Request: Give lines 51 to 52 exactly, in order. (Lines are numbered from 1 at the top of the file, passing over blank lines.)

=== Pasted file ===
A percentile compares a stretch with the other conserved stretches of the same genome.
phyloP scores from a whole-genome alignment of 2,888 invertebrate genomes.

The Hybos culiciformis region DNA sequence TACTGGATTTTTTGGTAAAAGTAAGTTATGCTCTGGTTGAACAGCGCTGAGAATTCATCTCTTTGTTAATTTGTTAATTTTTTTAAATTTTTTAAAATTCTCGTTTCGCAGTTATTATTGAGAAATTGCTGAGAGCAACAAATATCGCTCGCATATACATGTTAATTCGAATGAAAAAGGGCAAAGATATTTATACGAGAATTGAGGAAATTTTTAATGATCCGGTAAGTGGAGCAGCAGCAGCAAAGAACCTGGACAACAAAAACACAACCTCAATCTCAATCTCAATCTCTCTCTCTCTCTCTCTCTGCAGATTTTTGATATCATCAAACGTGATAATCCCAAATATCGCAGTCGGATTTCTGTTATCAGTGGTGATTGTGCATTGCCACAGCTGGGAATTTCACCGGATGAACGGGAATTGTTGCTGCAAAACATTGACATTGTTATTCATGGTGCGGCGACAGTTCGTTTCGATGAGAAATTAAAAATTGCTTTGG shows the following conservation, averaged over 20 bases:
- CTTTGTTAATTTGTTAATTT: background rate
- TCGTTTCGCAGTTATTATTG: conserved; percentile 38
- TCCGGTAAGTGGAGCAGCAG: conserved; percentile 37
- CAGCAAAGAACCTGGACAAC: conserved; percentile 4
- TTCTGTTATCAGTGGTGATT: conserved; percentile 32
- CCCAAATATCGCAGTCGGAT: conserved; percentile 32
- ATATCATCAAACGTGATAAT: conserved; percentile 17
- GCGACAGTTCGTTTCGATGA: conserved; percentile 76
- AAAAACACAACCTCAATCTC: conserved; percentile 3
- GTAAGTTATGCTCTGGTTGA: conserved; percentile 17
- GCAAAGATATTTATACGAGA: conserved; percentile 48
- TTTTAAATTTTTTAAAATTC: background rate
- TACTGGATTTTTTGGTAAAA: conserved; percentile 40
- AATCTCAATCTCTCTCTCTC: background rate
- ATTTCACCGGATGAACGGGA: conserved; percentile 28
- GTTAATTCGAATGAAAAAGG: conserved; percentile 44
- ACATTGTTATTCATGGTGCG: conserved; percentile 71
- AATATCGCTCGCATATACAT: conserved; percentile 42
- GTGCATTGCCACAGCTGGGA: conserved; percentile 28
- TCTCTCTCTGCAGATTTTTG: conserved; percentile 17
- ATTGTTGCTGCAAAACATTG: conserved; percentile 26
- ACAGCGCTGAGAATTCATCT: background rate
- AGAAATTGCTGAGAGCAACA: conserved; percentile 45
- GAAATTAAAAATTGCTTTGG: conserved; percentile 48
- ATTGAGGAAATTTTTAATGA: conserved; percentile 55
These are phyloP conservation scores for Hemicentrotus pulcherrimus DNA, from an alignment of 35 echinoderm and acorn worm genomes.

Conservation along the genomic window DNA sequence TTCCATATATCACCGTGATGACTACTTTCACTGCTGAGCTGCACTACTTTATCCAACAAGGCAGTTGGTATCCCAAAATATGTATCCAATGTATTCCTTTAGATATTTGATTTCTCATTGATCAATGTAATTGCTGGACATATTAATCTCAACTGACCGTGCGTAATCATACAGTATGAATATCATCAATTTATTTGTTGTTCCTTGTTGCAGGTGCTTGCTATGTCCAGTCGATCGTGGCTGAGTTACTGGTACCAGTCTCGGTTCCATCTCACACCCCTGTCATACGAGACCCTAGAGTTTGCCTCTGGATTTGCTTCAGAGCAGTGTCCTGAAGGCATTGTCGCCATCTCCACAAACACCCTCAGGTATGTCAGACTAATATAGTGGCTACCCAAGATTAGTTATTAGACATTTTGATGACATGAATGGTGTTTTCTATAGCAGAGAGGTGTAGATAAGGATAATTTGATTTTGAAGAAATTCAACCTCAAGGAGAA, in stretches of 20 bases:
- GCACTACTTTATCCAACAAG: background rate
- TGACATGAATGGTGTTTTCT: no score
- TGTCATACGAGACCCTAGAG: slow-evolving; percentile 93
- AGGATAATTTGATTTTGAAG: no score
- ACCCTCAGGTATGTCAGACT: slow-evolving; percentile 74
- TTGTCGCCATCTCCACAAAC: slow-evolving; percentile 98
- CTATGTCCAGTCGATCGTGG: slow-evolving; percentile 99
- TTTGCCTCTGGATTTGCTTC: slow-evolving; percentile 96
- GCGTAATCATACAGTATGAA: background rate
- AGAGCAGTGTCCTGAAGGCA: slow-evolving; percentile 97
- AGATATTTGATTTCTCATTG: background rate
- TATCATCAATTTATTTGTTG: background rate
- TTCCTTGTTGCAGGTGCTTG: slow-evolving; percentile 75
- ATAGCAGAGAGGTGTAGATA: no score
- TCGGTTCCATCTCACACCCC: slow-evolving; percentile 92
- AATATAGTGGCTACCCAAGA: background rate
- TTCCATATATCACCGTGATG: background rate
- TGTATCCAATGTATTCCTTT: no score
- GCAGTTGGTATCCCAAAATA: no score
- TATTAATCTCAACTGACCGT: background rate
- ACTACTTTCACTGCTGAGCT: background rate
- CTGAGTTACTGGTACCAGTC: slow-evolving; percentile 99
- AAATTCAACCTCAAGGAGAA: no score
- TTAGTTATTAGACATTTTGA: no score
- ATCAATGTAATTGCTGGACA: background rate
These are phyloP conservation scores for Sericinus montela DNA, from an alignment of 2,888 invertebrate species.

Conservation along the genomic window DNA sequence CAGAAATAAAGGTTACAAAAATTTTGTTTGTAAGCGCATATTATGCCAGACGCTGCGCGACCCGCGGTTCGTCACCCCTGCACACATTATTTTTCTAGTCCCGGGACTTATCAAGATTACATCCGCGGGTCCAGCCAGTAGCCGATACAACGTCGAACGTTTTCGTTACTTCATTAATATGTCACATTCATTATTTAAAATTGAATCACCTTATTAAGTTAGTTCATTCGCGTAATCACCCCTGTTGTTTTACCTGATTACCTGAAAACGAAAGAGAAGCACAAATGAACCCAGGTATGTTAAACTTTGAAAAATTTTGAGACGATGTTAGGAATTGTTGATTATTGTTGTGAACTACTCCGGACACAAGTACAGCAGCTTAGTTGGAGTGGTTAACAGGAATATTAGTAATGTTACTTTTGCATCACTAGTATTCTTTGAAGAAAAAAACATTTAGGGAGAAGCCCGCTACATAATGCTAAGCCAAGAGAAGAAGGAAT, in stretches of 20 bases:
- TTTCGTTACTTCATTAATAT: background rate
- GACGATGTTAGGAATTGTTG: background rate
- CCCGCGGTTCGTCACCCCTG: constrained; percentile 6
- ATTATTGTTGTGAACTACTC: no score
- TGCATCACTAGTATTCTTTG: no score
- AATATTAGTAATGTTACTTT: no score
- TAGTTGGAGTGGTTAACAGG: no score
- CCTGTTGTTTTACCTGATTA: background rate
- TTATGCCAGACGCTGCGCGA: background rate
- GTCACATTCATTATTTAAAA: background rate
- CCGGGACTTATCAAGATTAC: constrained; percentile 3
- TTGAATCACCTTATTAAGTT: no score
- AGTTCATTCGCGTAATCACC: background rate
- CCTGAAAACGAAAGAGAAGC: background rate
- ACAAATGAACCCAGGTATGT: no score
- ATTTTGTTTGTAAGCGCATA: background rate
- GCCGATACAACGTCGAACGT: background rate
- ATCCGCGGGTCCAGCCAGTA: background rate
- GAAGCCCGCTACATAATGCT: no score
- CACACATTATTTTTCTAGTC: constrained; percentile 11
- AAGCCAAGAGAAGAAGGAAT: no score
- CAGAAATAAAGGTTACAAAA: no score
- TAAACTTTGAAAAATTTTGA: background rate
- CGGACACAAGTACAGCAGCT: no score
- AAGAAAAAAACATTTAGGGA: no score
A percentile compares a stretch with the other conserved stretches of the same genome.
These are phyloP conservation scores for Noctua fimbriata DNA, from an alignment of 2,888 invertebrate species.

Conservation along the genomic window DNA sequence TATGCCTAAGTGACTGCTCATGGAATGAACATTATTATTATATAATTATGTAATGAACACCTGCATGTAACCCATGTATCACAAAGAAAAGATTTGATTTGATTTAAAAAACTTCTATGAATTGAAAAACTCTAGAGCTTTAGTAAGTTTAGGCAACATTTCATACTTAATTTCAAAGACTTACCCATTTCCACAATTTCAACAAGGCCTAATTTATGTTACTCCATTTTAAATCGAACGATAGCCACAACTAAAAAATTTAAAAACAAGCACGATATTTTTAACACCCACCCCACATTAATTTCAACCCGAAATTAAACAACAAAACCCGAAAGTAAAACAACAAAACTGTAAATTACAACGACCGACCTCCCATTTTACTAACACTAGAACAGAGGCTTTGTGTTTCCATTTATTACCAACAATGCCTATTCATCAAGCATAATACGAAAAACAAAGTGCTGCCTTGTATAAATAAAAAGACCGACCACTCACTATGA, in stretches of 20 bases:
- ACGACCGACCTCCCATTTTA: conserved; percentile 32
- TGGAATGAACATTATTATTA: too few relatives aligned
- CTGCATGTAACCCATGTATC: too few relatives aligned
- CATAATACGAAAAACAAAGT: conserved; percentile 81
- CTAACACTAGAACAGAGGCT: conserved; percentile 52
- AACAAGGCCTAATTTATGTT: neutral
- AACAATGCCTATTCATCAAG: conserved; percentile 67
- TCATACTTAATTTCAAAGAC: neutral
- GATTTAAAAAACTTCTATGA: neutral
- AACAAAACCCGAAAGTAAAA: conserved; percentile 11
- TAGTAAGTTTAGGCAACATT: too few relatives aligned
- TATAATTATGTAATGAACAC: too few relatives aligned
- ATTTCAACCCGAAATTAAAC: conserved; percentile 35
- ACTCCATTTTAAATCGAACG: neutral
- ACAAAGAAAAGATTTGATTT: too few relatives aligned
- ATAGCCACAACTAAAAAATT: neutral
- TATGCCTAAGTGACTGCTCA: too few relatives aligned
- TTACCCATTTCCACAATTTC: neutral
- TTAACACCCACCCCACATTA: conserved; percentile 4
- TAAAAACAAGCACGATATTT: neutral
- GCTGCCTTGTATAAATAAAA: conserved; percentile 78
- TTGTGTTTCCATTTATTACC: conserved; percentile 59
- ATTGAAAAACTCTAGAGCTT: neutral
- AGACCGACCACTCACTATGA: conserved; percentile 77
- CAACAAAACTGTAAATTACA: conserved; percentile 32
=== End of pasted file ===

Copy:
- ACTACTTTCACTGCTGAGCT: background rate
- CTGAGTTACTGGTACCAGTC: slow-evolving; percentile 99